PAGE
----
PHOENIX – The Phoenix Zoo celebrated Groundhog Day Saturday with a slight twist to the tradition by relying on the prairie dog to forecast the coming of spring or another six more weeks of winter.
Wendy Bianco is from the East Coast and she brought her daughters out to celebrate the day. Bianco is used to celebrating with Punxsutawney Phil, the groundhog that officially forecasts the coming weather.
"They don't have that here so this is kind of the closest thing that we could do," she said. "It's just one of those little things that you just kind of miss. It's kind of like not having snow for Christmas."
At 10 a.m. it was time to feed the prairie dogs and officially check for their shadow, which turned out to be visible, meaning winter will last for another six weeks.
Jeremy Barlow is the special events planner for the Phoenix Zoo and was happy with the outcome.
"With temperatures in the mid-70s, if we call this winter I say we take it," he said.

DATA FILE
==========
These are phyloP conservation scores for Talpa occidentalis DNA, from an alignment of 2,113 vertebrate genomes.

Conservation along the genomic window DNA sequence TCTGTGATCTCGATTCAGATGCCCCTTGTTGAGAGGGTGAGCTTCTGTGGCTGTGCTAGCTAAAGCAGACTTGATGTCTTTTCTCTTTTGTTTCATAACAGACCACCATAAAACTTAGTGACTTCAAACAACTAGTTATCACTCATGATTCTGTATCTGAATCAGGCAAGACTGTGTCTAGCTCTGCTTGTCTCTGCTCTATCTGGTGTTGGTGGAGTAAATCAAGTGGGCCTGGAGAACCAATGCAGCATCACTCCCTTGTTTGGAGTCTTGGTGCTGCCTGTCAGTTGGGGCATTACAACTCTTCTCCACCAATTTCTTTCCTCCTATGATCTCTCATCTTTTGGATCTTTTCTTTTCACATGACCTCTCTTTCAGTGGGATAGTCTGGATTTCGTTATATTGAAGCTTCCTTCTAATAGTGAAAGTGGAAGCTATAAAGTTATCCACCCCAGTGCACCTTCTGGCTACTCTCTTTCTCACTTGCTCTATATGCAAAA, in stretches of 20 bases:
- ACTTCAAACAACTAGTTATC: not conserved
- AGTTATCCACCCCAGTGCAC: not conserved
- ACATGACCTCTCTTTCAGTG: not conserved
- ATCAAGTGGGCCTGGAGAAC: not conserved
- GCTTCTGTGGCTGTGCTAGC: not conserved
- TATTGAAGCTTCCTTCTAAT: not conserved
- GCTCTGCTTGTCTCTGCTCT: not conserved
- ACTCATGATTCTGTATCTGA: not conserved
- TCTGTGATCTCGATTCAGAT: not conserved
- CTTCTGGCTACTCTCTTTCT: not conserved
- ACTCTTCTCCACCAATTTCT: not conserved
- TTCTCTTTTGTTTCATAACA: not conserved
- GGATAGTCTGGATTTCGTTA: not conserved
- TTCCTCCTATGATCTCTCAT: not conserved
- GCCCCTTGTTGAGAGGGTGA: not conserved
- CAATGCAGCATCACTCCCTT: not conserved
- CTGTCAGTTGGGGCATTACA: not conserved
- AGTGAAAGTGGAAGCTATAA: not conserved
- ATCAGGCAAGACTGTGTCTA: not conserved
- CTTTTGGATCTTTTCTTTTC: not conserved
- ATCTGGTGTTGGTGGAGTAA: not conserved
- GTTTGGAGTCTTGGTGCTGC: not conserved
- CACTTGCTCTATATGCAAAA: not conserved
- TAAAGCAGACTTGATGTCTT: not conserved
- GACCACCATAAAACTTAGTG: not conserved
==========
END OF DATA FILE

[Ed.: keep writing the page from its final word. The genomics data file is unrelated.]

This is the first year the zoo put on the Groundhog Day event with prairie dogs.
"It's good weather, it's a great time to come spend some time outside, see the animals at the zoo, spend time with family and friends," Barlow said. "So we thought let's do a little something extra and have Prairie Dog Day."
Prairie dogs are typically found in central North America. The Phoenix Zoo has about 22.
Every year on Feb. 2, crowds gather in Punxsutawney, Pa., to check for Punxsutawney Phil's shadow. According to the National Climatic Data Center, predictions for more recent years have not been accurate.